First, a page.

Watch this space for news of The Home Coming, the sculpture whose figures represent several kinds of people experiencing homelessness — a veteran, a child, and an elderly woman of color. The fulfillment of years of dedicated work, The Home Coming is coming home to Austin soon!

Reactions?

Source: “What would it cost to house and provide treatment for Seattle’s homeless?,” SeattleTimes.com, 09/17/18
Source: “Seattle business claims homeless people trespassing on property to steal water,” KOMONews.com, 09/05/18
Source: “Seattle begins clean-up of one of city’s longest running homeless encampments,” KOMONews.com, 09/24/18
Source: “Seattle increasing removals of homeless encampments,” SeattleTimes.com, 08/21/18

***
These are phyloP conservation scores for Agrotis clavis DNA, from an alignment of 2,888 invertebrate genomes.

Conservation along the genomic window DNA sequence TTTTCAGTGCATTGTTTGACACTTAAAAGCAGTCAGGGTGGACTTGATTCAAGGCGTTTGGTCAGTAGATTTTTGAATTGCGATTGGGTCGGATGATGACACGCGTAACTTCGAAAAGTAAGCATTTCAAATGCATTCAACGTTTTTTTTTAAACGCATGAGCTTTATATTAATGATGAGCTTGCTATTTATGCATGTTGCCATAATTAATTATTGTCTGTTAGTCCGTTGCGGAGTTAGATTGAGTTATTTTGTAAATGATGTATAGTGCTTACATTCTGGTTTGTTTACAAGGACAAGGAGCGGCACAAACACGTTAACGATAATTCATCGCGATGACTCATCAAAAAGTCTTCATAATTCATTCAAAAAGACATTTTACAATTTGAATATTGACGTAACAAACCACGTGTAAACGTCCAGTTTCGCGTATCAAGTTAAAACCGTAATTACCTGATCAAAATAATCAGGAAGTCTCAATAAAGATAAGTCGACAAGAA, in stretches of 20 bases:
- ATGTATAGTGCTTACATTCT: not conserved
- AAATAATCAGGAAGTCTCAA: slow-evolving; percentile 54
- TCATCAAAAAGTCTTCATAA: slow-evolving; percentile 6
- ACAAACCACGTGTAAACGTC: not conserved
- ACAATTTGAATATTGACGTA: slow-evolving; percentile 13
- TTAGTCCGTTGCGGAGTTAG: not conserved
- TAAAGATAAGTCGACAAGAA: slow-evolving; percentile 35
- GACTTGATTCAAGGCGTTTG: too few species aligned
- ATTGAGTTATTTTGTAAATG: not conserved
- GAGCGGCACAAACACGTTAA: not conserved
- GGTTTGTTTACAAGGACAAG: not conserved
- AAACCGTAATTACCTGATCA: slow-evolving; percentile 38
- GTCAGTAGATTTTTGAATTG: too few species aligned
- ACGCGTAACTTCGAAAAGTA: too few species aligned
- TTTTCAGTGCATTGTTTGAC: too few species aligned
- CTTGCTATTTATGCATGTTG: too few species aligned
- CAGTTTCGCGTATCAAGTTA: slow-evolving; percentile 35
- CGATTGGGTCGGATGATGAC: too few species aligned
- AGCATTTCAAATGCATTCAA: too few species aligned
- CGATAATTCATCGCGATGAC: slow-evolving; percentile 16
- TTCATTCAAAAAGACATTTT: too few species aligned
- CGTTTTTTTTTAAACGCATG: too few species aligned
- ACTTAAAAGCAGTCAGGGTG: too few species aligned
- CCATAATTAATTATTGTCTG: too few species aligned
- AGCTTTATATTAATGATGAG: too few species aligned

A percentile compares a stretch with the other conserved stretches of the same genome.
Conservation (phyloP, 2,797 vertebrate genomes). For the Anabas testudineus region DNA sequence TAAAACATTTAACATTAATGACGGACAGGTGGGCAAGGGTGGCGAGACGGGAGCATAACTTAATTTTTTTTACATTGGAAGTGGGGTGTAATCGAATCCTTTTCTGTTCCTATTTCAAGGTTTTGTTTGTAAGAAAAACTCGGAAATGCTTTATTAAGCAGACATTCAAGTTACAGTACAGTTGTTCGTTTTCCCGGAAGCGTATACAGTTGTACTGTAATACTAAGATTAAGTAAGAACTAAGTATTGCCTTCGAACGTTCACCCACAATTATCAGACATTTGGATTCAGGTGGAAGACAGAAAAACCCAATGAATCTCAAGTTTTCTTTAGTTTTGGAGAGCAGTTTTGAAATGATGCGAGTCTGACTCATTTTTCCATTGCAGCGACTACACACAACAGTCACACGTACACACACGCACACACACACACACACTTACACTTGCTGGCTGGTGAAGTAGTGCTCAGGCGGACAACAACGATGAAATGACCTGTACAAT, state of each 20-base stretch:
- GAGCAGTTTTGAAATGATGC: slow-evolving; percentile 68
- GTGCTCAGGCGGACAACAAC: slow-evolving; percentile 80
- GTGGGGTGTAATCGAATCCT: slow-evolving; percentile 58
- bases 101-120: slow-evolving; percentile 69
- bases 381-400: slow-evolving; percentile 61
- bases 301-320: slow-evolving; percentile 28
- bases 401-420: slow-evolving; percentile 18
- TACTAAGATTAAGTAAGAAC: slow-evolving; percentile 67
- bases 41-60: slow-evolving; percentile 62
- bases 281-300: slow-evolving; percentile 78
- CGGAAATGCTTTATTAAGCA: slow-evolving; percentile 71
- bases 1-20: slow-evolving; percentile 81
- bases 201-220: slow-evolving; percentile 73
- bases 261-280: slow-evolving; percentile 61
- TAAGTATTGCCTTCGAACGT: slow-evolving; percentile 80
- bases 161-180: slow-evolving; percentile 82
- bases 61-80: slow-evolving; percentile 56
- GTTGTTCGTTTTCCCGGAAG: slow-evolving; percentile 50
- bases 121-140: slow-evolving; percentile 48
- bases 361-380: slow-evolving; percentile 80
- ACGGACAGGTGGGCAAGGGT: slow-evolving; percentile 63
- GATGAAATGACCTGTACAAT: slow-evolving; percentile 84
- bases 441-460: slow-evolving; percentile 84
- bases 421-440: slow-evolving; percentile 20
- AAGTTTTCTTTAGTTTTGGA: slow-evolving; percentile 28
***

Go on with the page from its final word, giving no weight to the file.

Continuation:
Source: “Lawsuit aims to shut down city’s tiny home villages,” MyNorthwest.com, 12/07/18
Source: “Amazon HQ2 could push 800 people into homelessness, economist says,” MarketWatch.com, 11/19/18
Source: “Amazon killed Seattle’s homelessness-relief tax…,” BoingBoing.net, 02/28/19
Source: “Amazon speculators gobbled up Arlington housing market,” WTop.com, 02/25/19
Source: “An ‘Amazon Effect’ on Queens Real Estate? Here’s Why Brokers Say It’s Real,” NYTimes.com, 12/27/18
Photo credit: Wonderlane on Visualhunt/CC BY